Happy Thanks Living! Hi everyone, Erika Hayes moderator at Club CK bringing you another fun peek at the Thanks Living Challenge. Every month I post a challenge along with a design principle for you to try out. I hope you can join us over at Club CK for this and many of the great challenges that take place.
This month, we are talking about a spooooky design principle…OK maybe not spooky but the name of the principle fits with the typical October feel of spooky. I actually had this challenge slated for a different month but changed it because it fit October so well. We are going to talk about an impactful design principle called bleeding.
I know it sounds funny, but we really do bleed on our pages, and not just when we poke ourselves with a piercing tool. I am talking about the concept of using or not using margins in your scrapbooking designs.
If you have ever seen a PowerPoint presentation you have probably been exposed to the concept of bleeding in graphic design. Much like other forms of design, bleeding an element on a page is a simple and effective tool for scrapbook layouts.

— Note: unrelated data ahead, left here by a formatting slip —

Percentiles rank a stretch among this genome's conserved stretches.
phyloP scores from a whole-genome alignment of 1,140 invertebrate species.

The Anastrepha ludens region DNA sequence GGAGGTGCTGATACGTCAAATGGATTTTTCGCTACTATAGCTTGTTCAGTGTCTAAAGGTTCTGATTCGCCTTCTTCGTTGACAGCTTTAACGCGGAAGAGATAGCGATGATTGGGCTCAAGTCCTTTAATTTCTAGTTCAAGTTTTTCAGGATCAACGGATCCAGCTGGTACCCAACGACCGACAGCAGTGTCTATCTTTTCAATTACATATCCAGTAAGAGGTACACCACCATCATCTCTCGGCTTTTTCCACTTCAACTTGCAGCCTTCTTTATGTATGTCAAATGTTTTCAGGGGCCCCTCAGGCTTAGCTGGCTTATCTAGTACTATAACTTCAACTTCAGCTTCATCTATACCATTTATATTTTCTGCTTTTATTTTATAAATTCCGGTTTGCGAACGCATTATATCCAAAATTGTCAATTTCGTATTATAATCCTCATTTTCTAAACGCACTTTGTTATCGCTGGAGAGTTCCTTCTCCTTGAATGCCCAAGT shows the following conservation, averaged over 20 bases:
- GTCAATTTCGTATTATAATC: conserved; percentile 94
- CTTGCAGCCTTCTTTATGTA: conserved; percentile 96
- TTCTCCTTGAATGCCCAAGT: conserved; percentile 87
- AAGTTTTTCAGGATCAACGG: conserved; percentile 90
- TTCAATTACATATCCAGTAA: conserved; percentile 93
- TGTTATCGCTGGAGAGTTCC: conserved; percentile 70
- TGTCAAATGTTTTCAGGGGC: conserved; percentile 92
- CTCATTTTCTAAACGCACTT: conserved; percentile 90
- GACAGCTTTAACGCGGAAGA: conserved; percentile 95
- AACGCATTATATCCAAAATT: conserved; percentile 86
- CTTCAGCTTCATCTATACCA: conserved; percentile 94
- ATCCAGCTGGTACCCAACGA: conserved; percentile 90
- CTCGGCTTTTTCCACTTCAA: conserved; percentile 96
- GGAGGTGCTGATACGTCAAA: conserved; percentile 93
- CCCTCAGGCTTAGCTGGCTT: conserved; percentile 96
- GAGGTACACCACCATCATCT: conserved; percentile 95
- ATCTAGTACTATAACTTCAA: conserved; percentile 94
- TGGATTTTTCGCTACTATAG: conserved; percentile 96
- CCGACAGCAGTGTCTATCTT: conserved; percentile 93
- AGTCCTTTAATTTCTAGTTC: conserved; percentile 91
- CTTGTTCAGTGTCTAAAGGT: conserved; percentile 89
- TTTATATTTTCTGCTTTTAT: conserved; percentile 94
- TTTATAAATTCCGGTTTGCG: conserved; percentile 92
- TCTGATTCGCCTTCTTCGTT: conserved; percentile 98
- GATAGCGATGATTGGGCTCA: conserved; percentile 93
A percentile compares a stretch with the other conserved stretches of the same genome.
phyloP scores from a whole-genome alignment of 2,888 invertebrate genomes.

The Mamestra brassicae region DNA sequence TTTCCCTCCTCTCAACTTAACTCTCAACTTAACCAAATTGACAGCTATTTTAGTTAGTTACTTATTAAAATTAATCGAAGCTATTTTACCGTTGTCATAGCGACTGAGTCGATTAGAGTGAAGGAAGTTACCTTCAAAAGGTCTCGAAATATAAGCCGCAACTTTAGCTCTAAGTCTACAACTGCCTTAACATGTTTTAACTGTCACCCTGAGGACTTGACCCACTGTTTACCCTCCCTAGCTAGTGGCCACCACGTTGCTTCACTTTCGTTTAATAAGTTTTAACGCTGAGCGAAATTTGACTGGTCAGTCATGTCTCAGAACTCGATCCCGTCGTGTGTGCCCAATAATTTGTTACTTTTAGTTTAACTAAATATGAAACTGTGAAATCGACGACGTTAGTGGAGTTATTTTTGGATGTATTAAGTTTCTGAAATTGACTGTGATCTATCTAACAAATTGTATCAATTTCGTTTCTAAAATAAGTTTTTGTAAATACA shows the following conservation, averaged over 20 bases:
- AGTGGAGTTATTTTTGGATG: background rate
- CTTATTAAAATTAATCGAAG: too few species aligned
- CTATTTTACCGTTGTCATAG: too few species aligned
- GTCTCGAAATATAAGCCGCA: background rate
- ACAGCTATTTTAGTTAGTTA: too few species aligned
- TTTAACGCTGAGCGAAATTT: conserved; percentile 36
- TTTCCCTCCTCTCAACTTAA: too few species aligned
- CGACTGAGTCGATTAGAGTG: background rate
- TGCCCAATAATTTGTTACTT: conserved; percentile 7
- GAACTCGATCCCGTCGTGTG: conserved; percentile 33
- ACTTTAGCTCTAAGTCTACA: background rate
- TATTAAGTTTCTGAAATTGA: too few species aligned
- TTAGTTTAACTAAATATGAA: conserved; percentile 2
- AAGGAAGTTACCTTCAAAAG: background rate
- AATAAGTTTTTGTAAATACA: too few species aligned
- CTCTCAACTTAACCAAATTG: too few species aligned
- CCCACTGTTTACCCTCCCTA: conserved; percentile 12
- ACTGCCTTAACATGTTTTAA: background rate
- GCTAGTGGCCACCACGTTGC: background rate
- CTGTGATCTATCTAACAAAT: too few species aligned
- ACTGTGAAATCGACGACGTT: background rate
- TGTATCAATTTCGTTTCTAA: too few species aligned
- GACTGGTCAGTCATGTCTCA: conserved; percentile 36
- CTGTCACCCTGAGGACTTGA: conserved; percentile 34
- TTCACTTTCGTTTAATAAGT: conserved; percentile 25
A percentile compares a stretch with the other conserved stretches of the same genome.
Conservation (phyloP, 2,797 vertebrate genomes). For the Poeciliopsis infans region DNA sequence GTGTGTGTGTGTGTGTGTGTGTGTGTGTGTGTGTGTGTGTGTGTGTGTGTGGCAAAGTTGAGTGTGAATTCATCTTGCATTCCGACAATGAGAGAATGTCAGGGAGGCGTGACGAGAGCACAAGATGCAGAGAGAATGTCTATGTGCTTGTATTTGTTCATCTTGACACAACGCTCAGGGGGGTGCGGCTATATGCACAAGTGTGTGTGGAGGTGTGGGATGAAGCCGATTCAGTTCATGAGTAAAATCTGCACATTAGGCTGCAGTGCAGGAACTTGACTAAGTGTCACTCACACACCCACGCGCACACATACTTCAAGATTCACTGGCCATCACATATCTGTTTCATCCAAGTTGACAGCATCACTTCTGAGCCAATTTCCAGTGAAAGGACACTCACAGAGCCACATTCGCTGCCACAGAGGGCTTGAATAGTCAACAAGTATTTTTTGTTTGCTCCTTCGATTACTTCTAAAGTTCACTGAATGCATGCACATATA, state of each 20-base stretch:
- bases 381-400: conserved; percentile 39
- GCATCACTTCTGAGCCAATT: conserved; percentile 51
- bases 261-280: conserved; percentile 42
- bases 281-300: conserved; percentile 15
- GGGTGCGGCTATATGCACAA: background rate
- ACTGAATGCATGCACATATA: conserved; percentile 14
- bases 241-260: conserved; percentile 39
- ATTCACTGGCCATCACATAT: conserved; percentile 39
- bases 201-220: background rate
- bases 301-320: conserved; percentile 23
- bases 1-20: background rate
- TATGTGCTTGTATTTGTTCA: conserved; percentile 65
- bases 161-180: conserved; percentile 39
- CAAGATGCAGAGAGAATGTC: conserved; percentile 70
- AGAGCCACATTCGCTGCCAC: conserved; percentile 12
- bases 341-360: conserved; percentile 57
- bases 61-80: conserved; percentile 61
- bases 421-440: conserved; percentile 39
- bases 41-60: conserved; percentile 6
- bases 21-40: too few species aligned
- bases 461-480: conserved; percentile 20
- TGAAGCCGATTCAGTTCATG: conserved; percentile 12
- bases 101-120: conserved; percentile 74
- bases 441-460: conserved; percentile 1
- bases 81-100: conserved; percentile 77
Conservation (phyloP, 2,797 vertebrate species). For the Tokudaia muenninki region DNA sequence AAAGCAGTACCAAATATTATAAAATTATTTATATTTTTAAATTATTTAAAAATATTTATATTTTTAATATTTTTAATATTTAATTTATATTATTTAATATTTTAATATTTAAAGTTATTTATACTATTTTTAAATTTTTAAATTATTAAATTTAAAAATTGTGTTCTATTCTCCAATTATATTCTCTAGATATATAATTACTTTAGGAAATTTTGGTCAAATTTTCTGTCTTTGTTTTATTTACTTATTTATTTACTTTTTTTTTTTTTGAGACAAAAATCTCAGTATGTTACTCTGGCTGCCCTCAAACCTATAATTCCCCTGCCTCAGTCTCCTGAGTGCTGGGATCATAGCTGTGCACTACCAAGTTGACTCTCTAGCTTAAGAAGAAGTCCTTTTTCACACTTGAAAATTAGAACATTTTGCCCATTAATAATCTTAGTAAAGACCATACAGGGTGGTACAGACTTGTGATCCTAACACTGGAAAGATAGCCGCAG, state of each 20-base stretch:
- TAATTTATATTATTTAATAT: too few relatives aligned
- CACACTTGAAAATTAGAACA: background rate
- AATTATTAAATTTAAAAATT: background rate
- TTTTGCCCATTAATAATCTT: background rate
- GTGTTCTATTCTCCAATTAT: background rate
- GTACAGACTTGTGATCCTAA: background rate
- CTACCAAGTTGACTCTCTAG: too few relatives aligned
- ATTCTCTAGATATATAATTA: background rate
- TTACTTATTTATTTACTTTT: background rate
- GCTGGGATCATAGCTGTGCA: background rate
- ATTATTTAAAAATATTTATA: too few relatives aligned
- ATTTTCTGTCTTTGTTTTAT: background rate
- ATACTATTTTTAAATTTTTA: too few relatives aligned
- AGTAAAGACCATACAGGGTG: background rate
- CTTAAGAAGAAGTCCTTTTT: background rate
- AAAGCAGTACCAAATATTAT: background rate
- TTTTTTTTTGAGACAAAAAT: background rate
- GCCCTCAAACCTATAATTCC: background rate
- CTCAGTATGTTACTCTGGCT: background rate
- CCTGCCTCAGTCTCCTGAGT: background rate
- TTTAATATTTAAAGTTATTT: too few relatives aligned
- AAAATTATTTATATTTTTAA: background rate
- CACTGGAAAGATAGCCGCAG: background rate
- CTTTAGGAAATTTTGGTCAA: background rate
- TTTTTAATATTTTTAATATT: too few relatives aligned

Bleeding in design terms is anytime you use an image or element in your design that touches the edge of your page (digital or paper). The designer will leave no margin at all, and can even extend the image beyond a defined border. Bleeding is not only used as a large element, scrapbookers and card designers use it often on small elements within the primary plane, or foundation of their projects as well.
Why do you suppose this design technique is so effective?
How bleeding can help in scrapbooking:
- With photos bleeding can give a sense of motion.
- Bleeding can help to create a bridge in a two-page layout.
- Bleed can add intrigue to an element placed on a layout, leaving the brain to investigate further the area in which the bleed has been placed (this is often seen in layering).
- Bleeds fill space, and often used in conjunction with overlapping (of title or sentiment) tie the layout or card together and bring unity.
- Bleed adds deep visual interest to a project and can be a way to set a defined visual hierarchy with the photo being a strong foundation.
- Bleed can distribute weight on a layout.
Challenge: Try using a bleed on your next project and post over at Club CK. I see many great ideas in this month’s Creating Keepsakes magazine and I would encourage you to take a peek into PaperCrafts Magazine, the sister magazine to Creating Keepsakes for even more great inspiration. This month I would love to see you incorporate your Thanks Living Statements along with the concept of bleeding.